[Marxism] pollin commentary!

MICHAEL YATES mikedjyates at msn.com
Mon Nov 24 16:44:12 MST 2003

I think that it is important to grasp the context in which steel and auto jobs came to be unionized.  Both were unionized in the late 1930s and early 1940s.  In the US there was a real left movement, and this was very helpful in terms of organizing and helping workers to grasp the truth of their situations.  Today there is no such thing.  Once the workers were organized, employers could be forced to pay higher wages without workers fearing that firms would move abroad. US firms faced very little competition; they produced most of the world's steel and cars for many years after WW2.  Keynesian economic ideas were embraced in part because the workers were relatively strong and because there was the Soviet Union as a real threat to capitalism.  Money couldn't be moved about the world so easily then.  However, it should be noted that steel and auto companies continuously reorganized their capital to make the products more efficiently, so that by say 1975, they could make a ton of steel or a car with much less labor than in 1950.  So union gains went to fewer and fewer workers.  We should note too that organized labor was deeply complicit in attacking the left wing unions and unionists and so lost whatever cutting edges they had.  

Today the context is entirely different, as I am sure we all know.  So to say that Wal Mart type jobs can be made into better jobs begs the questions posed by the different context.  Capital has been smelling blood for a long time now and won't rest until the entire Keynesian edifice is destroyed.  The genie has been let out of the bottle, and it is a lot smarter now that it was 70 or even 30 years ago.  Even the left has fallen into the trap of believing that what has been happening is somehow inevitable and therefore ought to be left to unfold, albeit with some regulation and a revived labor movement.  I mean we have leftist arguing that it is not important for a nation to maintain some sort of food independence.  Let's import all our food if we can't produce "efficiently."  The poor Korean farmer who killed himself just didn't understand the modern world.  Let's all eat at Chi Chi's and if we get hepatitis from contaminated imported onions, well at least trade has been good for the Mexican farmers.  As if Mexican agriculture isn't increasingly comprised of corporate farms.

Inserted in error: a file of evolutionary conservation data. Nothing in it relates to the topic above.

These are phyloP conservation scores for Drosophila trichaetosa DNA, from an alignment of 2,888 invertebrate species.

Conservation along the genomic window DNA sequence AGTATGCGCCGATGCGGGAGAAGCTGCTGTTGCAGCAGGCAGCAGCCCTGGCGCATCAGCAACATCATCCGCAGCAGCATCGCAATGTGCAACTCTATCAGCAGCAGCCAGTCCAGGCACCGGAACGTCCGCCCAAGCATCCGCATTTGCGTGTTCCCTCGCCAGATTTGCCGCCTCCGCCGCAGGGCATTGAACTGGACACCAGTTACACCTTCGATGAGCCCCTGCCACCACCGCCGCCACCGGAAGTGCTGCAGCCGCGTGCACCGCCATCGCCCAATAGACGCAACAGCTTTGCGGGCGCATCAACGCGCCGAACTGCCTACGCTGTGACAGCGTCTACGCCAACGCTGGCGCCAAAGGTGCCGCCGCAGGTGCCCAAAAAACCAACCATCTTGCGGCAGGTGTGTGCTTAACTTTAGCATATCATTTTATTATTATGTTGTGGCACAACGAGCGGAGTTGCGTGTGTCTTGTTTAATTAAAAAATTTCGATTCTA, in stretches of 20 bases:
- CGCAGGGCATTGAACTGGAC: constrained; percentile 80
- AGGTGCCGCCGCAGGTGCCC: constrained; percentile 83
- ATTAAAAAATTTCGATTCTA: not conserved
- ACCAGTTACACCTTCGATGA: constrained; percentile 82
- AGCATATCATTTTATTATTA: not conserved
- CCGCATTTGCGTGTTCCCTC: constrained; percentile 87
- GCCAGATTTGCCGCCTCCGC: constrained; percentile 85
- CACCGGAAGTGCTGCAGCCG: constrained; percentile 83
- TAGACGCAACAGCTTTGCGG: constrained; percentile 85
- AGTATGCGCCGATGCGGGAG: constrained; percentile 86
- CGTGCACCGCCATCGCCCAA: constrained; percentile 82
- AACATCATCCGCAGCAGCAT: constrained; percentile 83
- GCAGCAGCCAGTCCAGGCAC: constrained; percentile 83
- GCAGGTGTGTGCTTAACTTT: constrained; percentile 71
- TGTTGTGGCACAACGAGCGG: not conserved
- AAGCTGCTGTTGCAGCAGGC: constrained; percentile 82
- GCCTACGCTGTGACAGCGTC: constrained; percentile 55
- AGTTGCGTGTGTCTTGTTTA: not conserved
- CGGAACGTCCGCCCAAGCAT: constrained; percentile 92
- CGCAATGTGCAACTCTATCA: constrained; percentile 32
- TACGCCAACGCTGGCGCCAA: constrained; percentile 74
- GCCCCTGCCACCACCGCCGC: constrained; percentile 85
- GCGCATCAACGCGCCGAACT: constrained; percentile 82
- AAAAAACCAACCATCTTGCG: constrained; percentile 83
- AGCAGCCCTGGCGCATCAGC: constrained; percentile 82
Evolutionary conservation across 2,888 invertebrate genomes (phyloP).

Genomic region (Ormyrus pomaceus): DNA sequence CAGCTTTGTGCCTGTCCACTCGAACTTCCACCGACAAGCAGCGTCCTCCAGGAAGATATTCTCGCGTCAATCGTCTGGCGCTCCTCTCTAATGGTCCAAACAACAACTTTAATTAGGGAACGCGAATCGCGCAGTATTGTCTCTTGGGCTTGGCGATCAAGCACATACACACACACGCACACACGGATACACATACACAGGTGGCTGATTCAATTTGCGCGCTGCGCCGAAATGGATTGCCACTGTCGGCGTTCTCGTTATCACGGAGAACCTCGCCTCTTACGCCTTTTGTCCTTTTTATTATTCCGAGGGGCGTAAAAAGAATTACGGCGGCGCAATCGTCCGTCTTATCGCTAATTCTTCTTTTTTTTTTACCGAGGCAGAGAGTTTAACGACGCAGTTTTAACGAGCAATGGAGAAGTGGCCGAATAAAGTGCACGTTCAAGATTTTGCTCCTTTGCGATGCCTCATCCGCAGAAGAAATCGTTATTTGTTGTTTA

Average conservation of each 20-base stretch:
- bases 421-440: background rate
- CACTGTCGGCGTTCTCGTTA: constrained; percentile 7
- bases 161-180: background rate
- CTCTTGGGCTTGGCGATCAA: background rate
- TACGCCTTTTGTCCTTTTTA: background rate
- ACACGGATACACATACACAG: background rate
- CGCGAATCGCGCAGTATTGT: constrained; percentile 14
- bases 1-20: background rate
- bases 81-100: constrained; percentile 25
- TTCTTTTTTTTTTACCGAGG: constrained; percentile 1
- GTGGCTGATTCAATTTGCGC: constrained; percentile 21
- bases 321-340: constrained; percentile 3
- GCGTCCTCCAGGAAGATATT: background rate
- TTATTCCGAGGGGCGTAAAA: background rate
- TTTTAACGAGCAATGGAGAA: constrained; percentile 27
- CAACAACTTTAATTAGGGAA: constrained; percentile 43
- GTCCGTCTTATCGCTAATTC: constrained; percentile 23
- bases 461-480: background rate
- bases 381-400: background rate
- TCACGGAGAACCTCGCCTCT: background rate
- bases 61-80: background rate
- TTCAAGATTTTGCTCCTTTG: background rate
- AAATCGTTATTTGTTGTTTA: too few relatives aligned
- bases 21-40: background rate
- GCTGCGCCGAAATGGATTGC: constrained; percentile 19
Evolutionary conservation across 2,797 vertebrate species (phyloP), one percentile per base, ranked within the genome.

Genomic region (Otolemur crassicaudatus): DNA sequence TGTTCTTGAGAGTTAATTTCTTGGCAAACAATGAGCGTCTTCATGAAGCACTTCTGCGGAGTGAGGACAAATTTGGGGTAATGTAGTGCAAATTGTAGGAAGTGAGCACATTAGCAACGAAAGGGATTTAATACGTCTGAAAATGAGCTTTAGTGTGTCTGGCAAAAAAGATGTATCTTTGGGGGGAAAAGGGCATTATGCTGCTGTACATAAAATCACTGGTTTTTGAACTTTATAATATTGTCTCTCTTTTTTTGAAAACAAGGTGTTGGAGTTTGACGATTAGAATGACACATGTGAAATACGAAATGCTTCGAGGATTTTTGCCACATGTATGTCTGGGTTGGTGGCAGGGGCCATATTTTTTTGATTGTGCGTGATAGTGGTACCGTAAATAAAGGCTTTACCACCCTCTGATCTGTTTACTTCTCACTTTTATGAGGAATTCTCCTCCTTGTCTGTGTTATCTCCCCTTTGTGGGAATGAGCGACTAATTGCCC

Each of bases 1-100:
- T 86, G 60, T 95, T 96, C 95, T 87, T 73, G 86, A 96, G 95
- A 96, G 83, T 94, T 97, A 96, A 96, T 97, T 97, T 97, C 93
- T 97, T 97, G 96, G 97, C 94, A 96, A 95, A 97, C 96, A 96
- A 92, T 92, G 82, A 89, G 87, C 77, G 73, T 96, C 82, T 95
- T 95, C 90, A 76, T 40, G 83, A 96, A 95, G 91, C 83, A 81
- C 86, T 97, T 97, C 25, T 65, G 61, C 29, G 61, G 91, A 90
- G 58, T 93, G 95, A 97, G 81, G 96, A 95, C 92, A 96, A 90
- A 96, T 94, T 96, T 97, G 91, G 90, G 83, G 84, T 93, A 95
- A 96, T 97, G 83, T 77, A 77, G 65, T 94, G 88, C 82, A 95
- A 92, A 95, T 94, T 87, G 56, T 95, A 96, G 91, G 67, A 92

Until working class leaders grasp all of this (and a lot more) fully, and begins to act radically, it is foolish to talk about a lot of "what ifs." Capitalism has long lost whatever progressive character it once had.  Why can't radical just say this, on Bill Moyers or wherever they speak?  God, too many people on the left worry that they will sound like radicals and be dismissed out of hand.  So what?  

And let me say finally that we have to at least broach the subject of the nature of work and the division of labor we all seem to take for granted.  Yes, the person who cleans Pollin's office should have a good job.  But why should so few people get to be teachers and why should any person have to spend his or her working lives cleaning offices?  So that in ten or twenty generations the bounties of "free trade" allow some descendant to become a professor?

Michael Yates  

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